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Leadership Rally Overview

This past weekend we sent our VP of Programming, Ashlyn Rochester, to Scottsdale, Arizona to represent our chapter at the Leadership Rally. The Leadership Rally attracts PRSSA members from all over the country. The goal of the rally is to give the members leadership skills and ideas to implement back home to their chapters.

Here's what Ashlyn had to say about the rally:

Day One

We heard from Mickey G Nall, APR, PRSA , Professor at the University of Florida, at dinner. We had introductions from national PRSSA board members, and a fantastic Mexican themed buffet dinner. The main point of the evening was to network with the other attendees, so there were no concrete workshops to discuss.

Day Two

We began the day strong with a presentation from the immediate past president of PRSSA. We heard about a campaign they are planning to implement about membership. The new campaign is called “What’s Your PR?” and it will focus on the benefits of why people join PRSSA. Like, for the networking and job opportunities.

Next, we heard from Aerial Ellis, author of the "The Original Millennial" and a professor at Lipscomb University. She told us about various types of leadership when it comes to dynamic teams.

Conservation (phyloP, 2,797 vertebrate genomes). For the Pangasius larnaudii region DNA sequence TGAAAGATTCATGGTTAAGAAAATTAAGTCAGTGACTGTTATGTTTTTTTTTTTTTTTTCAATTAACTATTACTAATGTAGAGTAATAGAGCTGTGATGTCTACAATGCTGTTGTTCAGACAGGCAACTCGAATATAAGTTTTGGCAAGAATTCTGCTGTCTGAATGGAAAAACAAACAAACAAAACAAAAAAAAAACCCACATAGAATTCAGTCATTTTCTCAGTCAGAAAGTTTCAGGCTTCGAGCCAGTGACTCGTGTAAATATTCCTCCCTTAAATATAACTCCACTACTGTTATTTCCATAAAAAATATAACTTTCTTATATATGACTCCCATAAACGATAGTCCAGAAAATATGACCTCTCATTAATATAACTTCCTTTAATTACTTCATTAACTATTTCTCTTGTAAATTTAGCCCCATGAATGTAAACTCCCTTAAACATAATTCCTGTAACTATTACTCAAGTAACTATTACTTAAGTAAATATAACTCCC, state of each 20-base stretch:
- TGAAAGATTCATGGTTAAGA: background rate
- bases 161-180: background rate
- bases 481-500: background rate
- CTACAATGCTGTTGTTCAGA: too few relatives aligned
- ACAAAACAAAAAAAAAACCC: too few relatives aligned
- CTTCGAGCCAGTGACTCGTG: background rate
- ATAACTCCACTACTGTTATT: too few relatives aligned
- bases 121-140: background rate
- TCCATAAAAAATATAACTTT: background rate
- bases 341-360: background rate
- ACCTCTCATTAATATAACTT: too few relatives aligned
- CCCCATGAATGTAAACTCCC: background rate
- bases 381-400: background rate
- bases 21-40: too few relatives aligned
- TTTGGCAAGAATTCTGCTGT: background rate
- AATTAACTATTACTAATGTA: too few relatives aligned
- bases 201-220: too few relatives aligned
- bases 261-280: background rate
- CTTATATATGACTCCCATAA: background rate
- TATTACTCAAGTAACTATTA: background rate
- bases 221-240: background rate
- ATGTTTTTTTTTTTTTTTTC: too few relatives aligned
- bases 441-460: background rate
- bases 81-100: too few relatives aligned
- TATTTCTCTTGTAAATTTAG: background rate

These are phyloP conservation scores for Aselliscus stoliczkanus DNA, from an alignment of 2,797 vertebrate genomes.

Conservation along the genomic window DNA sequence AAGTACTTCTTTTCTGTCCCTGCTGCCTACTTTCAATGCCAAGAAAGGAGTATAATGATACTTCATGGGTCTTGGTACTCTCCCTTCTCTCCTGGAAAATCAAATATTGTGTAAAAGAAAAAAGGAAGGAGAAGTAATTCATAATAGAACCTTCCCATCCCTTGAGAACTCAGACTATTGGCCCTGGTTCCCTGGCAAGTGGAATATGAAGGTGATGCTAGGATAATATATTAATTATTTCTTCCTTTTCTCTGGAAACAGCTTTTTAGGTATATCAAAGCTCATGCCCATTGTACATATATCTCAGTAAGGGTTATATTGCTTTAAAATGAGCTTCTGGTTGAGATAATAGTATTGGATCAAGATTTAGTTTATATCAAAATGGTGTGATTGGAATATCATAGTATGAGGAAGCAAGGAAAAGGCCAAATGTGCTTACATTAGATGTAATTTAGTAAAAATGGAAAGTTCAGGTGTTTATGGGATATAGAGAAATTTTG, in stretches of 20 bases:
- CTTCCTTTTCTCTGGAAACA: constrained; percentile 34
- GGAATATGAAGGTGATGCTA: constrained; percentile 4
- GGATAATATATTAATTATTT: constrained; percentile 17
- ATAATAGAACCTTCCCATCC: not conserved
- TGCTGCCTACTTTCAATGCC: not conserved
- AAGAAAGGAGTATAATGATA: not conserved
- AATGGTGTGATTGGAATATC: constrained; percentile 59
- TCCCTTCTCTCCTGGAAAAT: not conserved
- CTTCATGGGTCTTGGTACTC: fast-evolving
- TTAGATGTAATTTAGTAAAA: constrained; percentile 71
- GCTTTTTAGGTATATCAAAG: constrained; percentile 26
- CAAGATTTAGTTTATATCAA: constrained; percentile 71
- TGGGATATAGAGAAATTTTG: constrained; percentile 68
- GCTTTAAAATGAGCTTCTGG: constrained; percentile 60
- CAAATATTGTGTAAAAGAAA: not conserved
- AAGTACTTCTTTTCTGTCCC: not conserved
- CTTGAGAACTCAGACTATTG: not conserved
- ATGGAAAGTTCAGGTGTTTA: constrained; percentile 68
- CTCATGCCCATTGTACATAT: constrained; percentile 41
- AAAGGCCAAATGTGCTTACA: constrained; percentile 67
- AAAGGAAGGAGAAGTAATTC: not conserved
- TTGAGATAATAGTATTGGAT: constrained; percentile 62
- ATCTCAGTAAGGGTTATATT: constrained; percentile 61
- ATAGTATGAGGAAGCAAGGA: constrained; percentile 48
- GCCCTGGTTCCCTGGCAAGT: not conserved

1. Transformation- engages others to create connections and motivates others.

They are known for having qualities like: being highly influential, a strong role model, extra intuitive, magnetic, high performer and having high expectations. While these are all good qualities, Aerial warned us that sometimes a transformative leader can be seen as egotistical.

2. Authentic- use a transparent approach to teams, mirroring natural born leaders.

They are known for being: trustworthy, having a sense of purpose, full of great ideas, acting upon values, being sensitive to others, and being transparent. A weakness to these characteristics is the leader might be seen as a narcissist.

3. Servant- desire to serve teams then lead.

Servant leaders have the following qualities: good listener, empathetic, using their influence for good, caring about change and social justice, has keen foresight, and they lead with their heart instead of their head. The downside to these characteristics is that the leader may seem unrealistic as they are perceived as altruistic and dreamy.

4. Adaptive- engages teams through problem solving and looking at the big picture.

Adaptive leaders are known for being: task orientated, flexible, organized, focusing on the tough and appreciating conflict. But the opposing side might see an adaptive leader as shady. The leader will step down if there is someone is more suitable for the position, yet the leader might harbor some frustration if it doesn't get done.